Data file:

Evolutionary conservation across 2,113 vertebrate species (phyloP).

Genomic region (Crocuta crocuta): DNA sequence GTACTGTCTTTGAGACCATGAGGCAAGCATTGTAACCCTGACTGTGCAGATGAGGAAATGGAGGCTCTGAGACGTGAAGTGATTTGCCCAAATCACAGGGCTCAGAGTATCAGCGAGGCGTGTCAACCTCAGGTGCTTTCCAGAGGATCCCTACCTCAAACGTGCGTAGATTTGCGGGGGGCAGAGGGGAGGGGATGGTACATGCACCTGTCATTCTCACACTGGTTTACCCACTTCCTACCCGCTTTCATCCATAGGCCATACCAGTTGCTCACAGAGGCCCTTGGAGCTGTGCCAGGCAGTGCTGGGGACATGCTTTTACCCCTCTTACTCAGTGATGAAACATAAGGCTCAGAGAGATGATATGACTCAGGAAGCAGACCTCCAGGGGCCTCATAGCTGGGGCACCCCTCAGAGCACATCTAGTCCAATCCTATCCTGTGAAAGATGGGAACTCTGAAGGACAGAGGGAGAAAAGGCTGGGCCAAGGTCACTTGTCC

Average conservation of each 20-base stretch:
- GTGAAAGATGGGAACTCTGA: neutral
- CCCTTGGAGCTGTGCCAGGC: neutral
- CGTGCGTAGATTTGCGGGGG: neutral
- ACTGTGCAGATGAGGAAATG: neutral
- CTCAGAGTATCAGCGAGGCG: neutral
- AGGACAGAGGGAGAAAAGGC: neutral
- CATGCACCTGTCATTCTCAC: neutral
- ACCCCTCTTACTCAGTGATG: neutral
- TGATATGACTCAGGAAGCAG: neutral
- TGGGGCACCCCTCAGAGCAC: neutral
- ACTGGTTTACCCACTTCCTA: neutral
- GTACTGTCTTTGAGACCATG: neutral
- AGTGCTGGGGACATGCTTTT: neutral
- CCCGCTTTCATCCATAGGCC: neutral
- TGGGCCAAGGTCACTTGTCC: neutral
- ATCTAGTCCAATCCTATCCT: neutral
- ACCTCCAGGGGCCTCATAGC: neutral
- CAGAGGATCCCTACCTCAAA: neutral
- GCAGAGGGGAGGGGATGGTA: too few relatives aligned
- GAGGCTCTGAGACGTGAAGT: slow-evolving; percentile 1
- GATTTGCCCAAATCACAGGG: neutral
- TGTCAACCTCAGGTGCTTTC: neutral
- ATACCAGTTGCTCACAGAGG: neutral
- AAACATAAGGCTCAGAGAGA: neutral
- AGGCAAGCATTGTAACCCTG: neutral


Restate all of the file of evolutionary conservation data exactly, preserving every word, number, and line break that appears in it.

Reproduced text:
Evolutionary conservation across 2,113 vertebrate species (phyloP).

Genomic region (Crocuta crocuta): DNA sequence GTACTGTCTTTGAGACCATGAGGCAAGCATTGTAACCCTGACTGTGCAGATGAGGAAATGGAGGCTCTGAGACGTGAAGTGATTTGCCCAAATCACAGGGCTCAGAGTATCAGCGAGGCGTGTCAACCTCAGGTGCTTTCCAGAGGATCCCTACCTCAAACGTGCGTAGATTTGCGGGGGGCAGAGGGGAGGGGATGGTACATGCACCTGTCATTCTCACACTGGTTTACCCACTTCCTACCCGCTTTCATCCATAGGCCATACCAGTTGCTCACAGAGGCCCTTGGAGCTGTGCCAGGCAGTGCTGGGGACATGCTTTTACCCCTCTTACTCAGTGATGAAACATAAGGCTCAGAGAGATGATATGACTCAGGAAGCAGACCTCCAGGGGCCTCATAGCTGGGGCACCCCTCAGAGCACATCTAGTCCAATCCTATCCTGTGAAAGATGGGAACTCTGAAGGACAGAGGGAGAAAAGGCTGGGCCAAGGTCACTTGTCC

Average conservation of each 20-base stretch:
- GTGAAAGATGGGAACTCTGA: neutral
- CCCTTGGAGCTGTGCCAGGC: neutral
- CGTGCGTAGATTTGCGGGGG: neutral
- ACTGTGCAGATGAGGAAATG: neutral
- CTCAGAGTATCAGCGAGGCG: neutral
- AGGACAGAGGGAGAAAAGGC: neutral
- CATGCACCTGTCATTCTCAC: neutral
- ACCCCTCTTACTCAGTGATG: neutral
- TGATATGACTCAGGAAGCAG: neutral
- TGGGGCACCCCTCAGAGCAC: neutral
- ACTGGTTTACCCACTTCCTA: neutral
- GTACTGTCTTTGAGACCATG: neutral
- AGTGCTGGGGACATGCTTTT: neutral
- CCCGCTTTCATCCATAGGCC: neutral
- TGGGCCAAGGTCACTTGTCC: neutral
- ATCTAGTCCAATCCTATCCT: neutral
- ACCTCCAGGGGCCTCATAGC: neutral
- CAGAGGATCCCTACCTCAAA: neutral
- GCAGAGGGGAGGGGATGGTA: too few relatives aligned
- GAGGCTCTGAGACGTGAAGT: slow-evolving; percentile 1
- GATTTGCCCAAATCACAGGG: neutral
- TGTCAACCTCAGGTGCTTTC: neutral
- ATACCAGTTGCTCACAGAGG: neutral
- AAACATAAGGCTCAGAGAGA: neutral
- AGGCAAGCATTGTAACCCTG: neutral